- Journal Article
Summary: Previous studies on the impacts of climate change on agriculture have the following shortcomings: a) most focus only on a few major crops (maize, wheat, rice or soybeans); b) site-level and global gridded crop models (GGCMs) provide very different impacts of climate effects on crops; c) effects of climate change on livestock are well documented, but rarely quantified; d) there are several elements, causal relations and feedbacks among biophysical, environmental and socioeconomic aspects usually not taken into account in these studies. The goal of this paper is to investigate at the global level how alternative assumptions about these four aspects may affect agricultural markets, food supply, consumer well-being and environmental metrics.
To that end, this study simulates changes in crop yield and livestock productivity in a large-scale socio-economic model of the global economy with detailed representation of the agriculture sector, the MIT EPPA-Agriculture model. The economic model considers many complex socio-economic relationships and feedbacks, such as changes in management and land-use allocation, shifts in demand for food as prices and incomes change, and changing patterns of global trade. The climate shocks considered were median agricultural productivity changes taken from several site-level crop models revised by IPPC and several GGCMs.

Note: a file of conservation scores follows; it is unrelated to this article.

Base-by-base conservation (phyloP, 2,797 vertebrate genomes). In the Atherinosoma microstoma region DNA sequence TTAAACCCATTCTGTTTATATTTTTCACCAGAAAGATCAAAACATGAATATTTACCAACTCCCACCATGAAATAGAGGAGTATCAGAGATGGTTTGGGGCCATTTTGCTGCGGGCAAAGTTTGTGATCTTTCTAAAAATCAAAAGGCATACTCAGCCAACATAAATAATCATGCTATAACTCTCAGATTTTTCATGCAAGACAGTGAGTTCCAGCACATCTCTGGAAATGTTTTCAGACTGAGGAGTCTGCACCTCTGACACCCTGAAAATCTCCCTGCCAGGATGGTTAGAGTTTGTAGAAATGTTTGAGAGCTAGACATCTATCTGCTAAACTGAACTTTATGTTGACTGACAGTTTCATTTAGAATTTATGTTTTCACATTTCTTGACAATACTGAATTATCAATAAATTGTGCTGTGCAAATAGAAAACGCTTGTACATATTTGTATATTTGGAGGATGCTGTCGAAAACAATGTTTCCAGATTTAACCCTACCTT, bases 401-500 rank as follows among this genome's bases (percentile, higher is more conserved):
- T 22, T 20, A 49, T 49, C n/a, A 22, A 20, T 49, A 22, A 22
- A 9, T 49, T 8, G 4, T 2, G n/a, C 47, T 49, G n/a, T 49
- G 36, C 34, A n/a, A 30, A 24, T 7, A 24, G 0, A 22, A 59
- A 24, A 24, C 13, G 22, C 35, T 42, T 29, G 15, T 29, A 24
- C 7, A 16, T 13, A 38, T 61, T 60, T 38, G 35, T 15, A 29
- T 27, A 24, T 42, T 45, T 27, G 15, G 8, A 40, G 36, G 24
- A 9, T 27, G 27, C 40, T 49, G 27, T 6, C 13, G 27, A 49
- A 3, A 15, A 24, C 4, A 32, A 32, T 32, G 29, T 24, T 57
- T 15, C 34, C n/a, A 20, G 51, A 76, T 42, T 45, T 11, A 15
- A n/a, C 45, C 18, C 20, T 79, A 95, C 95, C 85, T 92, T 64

The researchers find global welfare impacts several times larger when climate impacts all crops and all livestock. At the regional level, food budget impacts are 10% to 25% in many developing countries, which may challenge food security. Most of the results are due to the role of land area expansion as a major source of adaptation. Climate impacts from site-level crop models revised by the IPCC generate most challenging socio-economic outcomes, while median climate impacts from GGCMs on yield were positive for major crops. However, due to the wide range of impacts from these two types of models, caution is warranted in comparing those median effects.
The study’s conclusions indicate that the agricultural research community should expand efforts to estimate climate impacts on many more crops and livestock. Also, careful comparison of the GGCMs and traditional site-level models are needed to understand their major differences and implications for agricultural systems and food markets.